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Barclays' £2bn cost-cutting program will hit people in the investment bank hardest

It's Barclays' results day and the unveiling of the new strategy of CEO Coimbatore Sundararajan Venkatakrishnan, and somewhat predictably Venkat's strategy involves a lot of cost-cutting. Equally, predictably, much of that cost-cutting will come from the corporate and investment bank (CIB), although there is some growth thrown in there too. 

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In today's results presentation, Barclays explains its intention of cutting £2bn in costs between 2024 and 2026, of which £0.7bn will come from the corporate and investment bank. £340m of the £2bn will come from cutting headcount, and £188m of the £340m will come from cutting people in the CIB in particular. 

More layoffs are coming. Bonuses are down. 

It doesn't help that Barclays' investment bank had a weak 2023. Profit before tax fell 9% versus 2022 to £3.2bn; costs consumed 70% of revenues and the return on tangible equity in the CIB was only 7%. Markets revenues fell from their peak of 2022 and were down 26% year-on-year in the final quarter. Barclays said this was partly by virtue of its product mix: 2023 was a bad year for macro trading but a good year for securitization trading, and macro is where Barclays is strong.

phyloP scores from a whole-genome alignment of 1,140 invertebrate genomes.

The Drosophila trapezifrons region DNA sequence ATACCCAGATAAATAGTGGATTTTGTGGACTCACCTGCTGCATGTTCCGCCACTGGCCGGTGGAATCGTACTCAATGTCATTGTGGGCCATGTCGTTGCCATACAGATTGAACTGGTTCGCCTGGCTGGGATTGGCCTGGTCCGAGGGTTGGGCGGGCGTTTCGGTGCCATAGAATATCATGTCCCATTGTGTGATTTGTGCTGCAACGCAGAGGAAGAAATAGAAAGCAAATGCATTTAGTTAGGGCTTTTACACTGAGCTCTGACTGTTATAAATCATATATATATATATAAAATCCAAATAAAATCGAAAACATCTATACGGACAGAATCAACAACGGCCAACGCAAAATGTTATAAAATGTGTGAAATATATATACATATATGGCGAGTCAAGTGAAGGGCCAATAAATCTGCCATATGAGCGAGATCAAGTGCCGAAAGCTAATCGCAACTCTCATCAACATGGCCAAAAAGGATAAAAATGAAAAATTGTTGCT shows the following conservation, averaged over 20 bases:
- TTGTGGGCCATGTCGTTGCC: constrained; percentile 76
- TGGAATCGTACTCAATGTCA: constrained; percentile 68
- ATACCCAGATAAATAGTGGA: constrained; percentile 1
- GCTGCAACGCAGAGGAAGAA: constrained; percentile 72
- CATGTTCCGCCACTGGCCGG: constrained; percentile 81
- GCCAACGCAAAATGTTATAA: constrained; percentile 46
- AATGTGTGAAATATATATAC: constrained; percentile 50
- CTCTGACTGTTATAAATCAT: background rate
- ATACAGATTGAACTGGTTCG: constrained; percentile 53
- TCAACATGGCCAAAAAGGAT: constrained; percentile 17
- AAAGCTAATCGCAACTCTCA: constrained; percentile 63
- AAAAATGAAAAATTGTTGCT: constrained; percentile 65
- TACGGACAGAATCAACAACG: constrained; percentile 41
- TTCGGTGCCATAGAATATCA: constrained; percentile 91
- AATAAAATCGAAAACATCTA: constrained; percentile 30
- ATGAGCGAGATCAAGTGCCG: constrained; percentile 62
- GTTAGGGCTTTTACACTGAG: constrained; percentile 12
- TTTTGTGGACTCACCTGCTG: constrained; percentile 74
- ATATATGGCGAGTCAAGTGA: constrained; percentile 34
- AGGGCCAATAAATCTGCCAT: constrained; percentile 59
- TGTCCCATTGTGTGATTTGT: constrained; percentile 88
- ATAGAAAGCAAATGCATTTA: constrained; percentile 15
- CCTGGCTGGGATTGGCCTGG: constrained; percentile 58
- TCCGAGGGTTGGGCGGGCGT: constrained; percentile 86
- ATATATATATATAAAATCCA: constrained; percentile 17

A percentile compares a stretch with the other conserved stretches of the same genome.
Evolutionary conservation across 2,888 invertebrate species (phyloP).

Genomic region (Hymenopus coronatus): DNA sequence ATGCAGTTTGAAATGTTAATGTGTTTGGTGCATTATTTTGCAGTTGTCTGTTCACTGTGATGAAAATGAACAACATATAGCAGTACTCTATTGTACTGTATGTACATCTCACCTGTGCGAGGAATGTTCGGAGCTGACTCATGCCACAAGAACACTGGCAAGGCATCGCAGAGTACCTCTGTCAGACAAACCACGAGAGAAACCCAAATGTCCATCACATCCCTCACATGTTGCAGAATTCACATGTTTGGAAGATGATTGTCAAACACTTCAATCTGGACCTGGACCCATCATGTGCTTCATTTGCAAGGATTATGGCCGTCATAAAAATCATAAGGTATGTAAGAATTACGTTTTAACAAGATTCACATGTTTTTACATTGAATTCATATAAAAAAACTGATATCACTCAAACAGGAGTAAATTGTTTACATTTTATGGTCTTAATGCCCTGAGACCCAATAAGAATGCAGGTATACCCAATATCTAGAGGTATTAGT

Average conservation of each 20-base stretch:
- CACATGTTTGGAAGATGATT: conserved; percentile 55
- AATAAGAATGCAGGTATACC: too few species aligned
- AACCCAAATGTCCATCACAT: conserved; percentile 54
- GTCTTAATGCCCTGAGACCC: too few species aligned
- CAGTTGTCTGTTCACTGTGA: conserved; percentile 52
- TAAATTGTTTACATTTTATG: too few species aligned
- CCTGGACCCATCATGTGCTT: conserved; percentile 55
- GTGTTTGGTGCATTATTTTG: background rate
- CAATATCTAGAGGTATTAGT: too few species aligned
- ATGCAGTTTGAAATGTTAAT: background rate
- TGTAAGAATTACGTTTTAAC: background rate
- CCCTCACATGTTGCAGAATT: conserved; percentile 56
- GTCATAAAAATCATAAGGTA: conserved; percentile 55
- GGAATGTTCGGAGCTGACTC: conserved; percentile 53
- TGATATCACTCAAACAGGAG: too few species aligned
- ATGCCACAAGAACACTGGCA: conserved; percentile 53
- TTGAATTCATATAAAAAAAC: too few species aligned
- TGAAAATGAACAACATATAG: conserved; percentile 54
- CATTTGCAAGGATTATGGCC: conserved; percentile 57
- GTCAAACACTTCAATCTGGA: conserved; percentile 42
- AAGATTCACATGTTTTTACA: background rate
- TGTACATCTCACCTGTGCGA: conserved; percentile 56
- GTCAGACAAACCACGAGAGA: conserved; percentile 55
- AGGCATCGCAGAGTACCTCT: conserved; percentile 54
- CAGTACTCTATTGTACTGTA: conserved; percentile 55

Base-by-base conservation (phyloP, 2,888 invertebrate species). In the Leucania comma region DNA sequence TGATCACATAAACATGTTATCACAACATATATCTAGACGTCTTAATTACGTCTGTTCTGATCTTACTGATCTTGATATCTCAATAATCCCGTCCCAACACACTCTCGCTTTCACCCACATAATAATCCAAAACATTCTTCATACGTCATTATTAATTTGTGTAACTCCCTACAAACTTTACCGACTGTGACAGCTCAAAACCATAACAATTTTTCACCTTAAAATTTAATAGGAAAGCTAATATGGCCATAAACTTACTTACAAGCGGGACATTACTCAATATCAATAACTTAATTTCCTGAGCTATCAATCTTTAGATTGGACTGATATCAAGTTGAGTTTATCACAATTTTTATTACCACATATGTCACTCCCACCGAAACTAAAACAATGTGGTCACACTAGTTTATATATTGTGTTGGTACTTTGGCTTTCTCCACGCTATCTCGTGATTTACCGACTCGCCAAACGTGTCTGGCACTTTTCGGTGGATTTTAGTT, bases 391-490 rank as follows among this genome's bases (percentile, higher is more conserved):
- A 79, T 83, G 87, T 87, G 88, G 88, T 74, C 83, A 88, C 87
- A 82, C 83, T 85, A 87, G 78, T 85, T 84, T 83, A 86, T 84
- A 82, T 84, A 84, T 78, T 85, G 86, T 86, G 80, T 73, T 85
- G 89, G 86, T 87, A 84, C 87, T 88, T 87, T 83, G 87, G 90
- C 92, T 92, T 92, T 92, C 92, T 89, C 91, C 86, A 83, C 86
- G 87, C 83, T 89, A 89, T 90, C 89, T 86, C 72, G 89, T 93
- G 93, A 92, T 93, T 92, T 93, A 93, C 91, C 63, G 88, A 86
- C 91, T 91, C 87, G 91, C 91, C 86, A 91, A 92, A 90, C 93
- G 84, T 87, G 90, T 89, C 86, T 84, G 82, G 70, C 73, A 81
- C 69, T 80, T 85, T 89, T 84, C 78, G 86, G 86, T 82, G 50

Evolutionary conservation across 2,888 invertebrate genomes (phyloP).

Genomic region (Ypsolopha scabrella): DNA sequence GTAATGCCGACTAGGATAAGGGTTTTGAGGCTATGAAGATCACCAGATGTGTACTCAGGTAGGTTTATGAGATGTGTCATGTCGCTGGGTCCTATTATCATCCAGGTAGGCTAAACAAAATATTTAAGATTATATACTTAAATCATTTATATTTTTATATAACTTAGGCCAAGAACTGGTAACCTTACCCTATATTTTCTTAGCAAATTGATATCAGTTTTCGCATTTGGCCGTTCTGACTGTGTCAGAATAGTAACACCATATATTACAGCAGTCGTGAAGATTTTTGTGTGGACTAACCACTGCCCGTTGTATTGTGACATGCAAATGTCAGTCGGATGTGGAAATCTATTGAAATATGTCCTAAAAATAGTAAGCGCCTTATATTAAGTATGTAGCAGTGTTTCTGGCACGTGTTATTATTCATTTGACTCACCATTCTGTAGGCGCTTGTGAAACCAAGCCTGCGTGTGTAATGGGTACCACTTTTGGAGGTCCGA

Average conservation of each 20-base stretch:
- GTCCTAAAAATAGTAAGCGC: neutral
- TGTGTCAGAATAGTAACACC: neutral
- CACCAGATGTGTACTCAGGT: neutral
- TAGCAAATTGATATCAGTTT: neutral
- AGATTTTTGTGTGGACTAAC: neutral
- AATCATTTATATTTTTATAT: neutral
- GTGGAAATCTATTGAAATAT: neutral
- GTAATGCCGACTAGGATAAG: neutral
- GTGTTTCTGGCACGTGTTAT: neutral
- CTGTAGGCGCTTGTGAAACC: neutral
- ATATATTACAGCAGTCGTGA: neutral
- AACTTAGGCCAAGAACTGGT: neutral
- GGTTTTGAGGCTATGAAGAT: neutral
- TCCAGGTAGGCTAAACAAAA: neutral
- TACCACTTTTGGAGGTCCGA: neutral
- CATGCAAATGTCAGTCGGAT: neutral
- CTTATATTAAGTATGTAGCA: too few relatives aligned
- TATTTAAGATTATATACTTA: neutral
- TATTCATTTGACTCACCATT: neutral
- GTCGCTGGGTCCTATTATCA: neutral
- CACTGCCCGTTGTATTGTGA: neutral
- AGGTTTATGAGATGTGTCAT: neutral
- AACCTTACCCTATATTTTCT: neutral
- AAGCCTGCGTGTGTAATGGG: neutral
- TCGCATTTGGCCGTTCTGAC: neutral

Who will lose their jobs? Barclays doesn't say, but traders in capital hungry markets roles look most at risk as Barclays seeks to reduce the investment bank's capital intensity. By comparison, investment bankers look safe. Barclays wants to grow in equity capital markets (ECM) and advisory and, like UBS, it has some favourite sectors (tech, healthcare, energy transition). However, it won't be hiring in these areas in 2024 but intends to "monetise prior investments in people and technology."

In markets, the bank has a few focus areas: it wants to grow in European rates, equity derivatives, and securitized products and thinks it can earn an additional c.£0.5bn of income here by 2026. These markets jobs should be protected. 

There's some good in the presentation too. Following suggestions that Venkat planned to impose an unattainable 14%-15% return on equity target on the investment bank, which would almost certainly have meant some really big job cuts, today's presentation reveals that this target has been cut to a far more manageable 12%. 

 Photo by Nemesia Production on Unsplash

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AUTHORSarah Butcher Global Editor

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